Working since 2014, the CrypTech Project has developed an open-source hardware cryptographic engine design to meet the needs of high assurance Internet infrastructure systems that use cryptography. Our open-source hardware designs are aimed to be of general use to the broad Internet community, covering needs such as securing email, web, DNSSEC, PKIs, etc. The project has produced a design and hardware boards that have been used in various experiments and tests, and now an external product. We are proud to say that the current design has been the subject of a positive external security evaluation. The CrypTech core team is now completing the next generation of designs thanks in part to previous funding from an ARIN Community Grant. We will be producing a board to verify the changes made to the previous design, validating the 10x performance improvement we’ve already achieved, and assessing what additional improvements will be possible in the new design.

Bringing Back Voice Peering: Operational Lessons for Reference Technical & Organisational Architectures

Canadian Voice Peering Project
Toronto, ON, Canada
Grant amount: $5,000

The Canadian Voice Peering Project is a not-for-profit, cooperative effort to establish a rich, secure mesh of direct, Internet-Protocol-based interconnection, using the SIP and ENUM protocols, for calls between Canadian telephone numbers – the voice version of a local Internet exchange. Surprisingly, such a voice exchange is not used widely today. However, that was not true in the past: in the 2000s, a number of voice peering projects got started, and lasted for a while, before disappearing. “Bringing Back Voice Peering” will uncover and publish the oral history of these peering projects, including what worked both organisationally and technically and what didn’t, resulting in a final report on operational lessons for a reference architecture for voice peering projects.

RPKI origin validation visibility for Check My DNS

OARC, Inc
Indianapolis, IN, USA
Grant Amount: $5,000

Check My DNS is a custom developed DNS nameserver that creates dynamic delegated subdomains to enable clients to query for never-seen-before resource records in order to support a general-purpose framework for testing DNS resolvers. In late 2019 our software engineer, Jerry Lundström, started to look into how an RPKI origin validation check for DNS resolver could be possible as he got inspired by RIPE NCC’s RPKI web tester. With the collaboration between OARC, RIPE NCC, NLnet Labs and NTT we got access to the same system running RIPE NCC’s RPKI web tester to run a proxy for Check My DNS so an RPKI origin validation check could be added. At that time, we did not have the resources to fully add this check to the web UI of Check My DNS so the check is only accessible via a command line tool. This project will aim towards adding visibility for the RPKI origin validation check on Check My DNS in a way that is as user-friendly as possible.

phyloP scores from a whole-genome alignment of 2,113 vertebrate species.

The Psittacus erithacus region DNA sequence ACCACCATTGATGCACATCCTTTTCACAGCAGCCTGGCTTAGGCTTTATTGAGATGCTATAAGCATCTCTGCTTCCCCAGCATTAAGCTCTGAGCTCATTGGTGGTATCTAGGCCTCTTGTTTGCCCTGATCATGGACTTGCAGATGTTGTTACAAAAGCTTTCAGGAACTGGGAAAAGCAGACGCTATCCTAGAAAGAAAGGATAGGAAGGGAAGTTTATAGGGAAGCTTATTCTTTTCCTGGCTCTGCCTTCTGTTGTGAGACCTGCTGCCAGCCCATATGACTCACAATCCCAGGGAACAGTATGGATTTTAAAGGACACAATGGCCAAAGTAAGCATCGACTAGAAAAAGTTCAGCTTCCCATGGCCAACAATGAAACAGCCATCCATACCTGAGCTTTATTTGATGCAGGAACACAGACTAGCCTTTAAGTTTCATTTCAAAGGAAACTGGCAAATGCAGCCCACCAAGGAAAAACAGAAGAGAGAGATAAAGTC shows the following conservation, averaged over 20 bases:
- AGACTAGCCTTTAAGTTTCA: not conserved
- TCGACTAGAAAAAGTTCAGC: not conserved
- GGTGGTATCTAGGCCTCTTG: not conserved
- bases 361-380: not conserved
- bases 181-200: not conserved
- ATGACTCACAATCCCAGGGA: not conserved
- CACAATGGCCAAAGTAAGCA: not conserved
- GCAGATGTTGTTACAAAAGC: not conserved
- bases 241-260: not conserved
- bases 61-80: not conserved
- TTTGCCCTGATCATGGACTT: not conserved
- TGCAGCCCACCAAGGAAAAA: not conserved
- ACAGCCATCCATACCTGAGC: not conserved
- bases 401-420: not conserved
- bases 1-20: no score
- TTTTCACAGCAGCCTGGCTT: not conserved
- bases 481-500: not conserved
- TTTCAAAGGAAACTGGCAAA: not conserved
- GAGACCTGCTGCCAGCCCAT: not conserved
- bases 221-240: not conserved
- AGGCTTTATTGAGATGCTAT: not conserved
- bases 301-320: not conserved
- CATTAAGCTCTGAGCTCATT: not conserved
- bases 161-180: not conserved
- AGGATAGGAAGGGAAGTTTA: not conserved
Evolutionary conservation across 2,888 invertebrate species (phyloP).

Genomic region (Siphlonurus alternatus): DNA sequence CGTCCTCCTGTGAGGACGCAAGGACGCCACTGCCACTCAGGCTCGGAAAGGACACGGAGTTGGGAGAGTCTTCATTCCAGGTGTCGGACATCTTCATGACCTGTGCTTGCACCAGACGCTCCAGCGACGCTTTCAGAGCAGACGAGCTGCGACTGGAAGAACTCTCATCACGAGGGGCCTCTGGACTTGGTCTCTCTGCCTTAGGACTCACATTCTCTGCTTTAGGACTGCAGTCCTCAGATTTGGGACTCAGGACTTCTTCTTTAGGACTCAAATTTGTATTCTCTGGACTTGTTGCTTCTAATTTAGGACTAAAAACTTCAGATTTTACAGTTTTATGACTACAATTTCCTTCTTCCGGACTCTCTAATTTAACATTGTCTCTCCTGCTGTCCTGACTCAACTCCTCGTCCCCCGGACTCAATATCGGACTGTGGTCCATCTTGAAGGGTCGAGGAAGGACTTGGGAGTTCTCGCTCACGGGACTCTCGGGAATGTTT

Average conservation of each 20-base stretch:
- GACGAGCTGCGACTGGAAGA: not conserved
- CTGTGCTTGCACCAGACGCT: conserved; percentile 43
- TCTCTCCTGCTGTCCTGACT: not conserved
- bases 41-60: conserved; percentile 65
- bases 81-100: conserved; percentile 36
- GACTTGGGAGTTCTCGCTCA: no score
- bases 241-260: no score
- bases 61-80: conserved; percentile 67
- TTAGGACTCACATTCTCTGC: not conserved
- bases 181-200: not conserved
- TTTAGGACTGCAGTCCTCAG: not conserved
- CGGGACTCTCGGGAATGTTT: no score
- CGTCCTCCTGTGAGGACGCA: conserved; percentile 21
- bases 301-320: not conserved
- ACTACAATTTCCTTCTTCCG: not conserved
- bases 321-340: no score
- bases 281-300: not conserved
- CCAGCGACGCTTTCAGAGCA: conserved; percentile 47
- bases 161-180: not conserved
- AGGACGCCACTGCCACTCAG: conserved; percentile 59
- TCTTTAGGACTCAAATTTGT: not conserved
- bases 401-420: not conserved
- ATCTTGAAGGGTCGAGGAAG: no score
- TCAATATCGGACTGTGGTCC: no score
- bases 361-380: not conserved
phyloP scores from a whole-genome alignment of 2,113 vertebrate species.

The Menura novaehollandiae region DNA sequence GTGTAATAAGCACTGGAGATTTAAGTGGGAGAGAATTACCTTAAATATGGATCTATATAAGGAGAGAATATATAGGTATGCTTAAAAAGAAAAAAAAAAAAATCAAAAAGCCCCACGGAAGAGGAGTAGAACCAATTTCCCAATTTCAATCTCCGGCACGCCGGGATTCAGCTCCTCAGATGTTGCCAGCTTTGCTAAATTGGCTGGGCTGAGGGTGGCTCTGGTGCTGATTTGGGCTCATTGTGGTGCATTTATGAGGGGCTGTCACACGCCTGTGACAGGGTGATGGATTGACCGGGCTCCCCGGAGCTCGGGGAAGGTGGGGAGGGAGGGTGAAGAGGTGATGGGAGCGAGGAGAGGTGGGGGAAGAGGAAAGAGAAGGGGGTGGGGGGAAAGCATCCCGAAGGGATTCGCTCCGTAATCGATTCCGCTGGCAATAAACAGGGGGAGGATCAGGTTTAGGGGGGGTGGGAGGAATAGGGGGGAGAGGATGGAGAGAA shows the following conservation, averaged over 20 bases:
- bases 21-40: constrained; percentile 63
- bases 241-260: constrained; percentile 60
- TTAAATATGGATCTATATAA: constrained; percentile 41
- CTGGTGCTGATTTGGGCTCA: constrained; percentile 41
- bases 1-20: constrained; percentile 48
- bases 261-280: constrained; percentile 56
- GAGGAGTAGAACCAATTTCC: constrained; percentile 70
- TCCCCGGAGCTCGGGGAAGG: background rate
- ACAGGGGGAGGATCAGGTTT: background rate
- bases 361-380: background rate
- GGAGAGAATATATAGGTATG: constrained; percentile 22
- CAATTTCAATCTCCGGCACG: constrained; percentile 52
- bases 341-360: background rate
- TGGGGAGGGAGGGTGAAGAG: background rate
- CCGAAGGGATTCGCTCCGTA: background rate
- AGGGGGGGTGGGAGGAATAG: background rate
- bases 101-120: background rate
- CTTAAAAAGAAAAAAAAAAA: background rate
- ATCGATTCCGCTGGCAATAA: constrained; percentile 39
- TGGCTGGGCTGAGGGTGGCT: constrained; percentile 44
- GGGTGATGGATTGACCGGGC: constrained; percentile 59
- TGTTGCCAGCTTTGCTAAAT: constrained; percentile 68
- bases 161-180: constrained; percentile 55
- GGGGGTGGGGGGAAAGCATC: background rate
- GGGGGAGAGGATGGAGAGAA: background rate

Virtual School of Internet Governance

Foundation for Building Sustainable Communities
Oshawa, ON, Canada
Grant amount: $5,000

The Virtual School of Internet Governance is a free MOOC (Massive Open Online Courseware) dedicated to the key pillars of Internet Governance. We are using MOODLE which provides the framework including student registration, online forums, Bluejean chats, student assignments, quizzes and more. The rich content focuses on the primary learning objectives as found in face to face schools of Internet Governance. Due to COVID 19, these schools are either halted or seriously postponed. Our online courseware provides an integrated taxonomy from the novice to the advanced student to learn the basics of Internet Governance.

RRDP support for rpki-client

rpki-client
Amsterdam, The Netherlands
Grant amount: $4,000

rpki-client is a free, easy-to-use implementation of the Resource Public Key Infrastructure (RPKI) for Relying Parties (RP) to facilitate validation of the Route Origin of a BGP announcement. The program queries the RPKI repository system and outputs Validated ROA Payloads in various configuration formats. rpki-client does not yet support the RRDP protocol for pulling data publication points via the RRDP protocol. Extending rpki-client to support RRDP will in the long term improve RPKI usability for both ARIN and rpki-client users as the use of RRDP reduces the reliance on ARIN’s rsync servers.

2019 Application Statistics

2019 Applications
Applications 23
Organization Type 3 associations, 10 corporations, 1 LLC, 9 "other" orgs
Organization Region 2 Canada, 16 United States, 0 Caribbean, 5 outside ARIN region